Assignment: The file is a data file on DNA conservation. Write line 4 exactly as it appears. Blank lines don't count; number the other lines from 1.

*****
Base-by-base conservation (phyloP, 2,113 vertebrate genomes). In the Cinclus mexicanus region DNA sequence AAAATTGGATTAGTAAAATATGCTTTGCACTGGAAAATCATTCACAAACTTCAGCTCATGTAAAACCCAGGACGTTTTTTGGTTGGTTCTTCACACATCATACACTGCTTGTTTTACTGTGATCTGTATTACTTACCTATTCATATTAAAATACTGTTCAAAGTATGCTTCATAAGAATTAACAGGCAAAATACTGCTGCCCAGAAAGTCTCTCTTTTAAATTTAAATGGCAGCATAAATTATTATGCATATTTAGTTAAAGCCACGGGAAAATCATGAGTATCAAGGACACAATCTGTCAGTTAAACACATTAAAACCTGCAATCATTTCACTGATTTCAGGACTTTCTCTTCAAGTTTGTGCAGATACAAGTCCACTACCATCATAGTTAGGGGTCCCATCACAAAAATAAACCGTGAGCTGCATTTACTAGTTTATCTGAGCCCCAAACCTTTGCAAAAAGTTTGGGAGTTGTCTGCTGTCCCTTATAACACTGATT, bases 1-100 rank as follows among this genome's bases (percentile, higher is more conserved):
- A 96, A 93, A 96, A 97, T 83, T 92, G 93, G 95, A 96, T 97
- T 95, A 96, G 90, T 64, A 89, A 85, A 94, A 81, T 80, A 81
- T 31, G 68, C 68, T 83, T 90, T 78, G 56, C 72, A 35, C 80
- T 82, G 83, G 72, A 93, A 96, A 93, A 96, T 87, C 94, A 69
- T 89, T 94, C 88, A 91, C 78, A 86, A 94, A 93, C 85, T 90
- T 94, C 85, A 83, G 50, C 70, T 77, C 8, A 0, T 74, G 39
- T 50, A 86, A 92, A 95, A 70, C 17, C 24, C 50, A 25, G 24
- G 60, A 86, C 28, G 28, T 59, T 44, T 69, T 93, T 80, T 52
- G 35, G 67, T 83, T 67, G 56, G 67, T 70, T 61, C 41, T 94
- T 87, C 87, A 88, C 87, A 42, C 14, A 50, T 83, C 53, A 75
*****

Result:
- T 31, G 68, C 68, T 83, T 90, T 78, G 56, C 72, A 35, C 80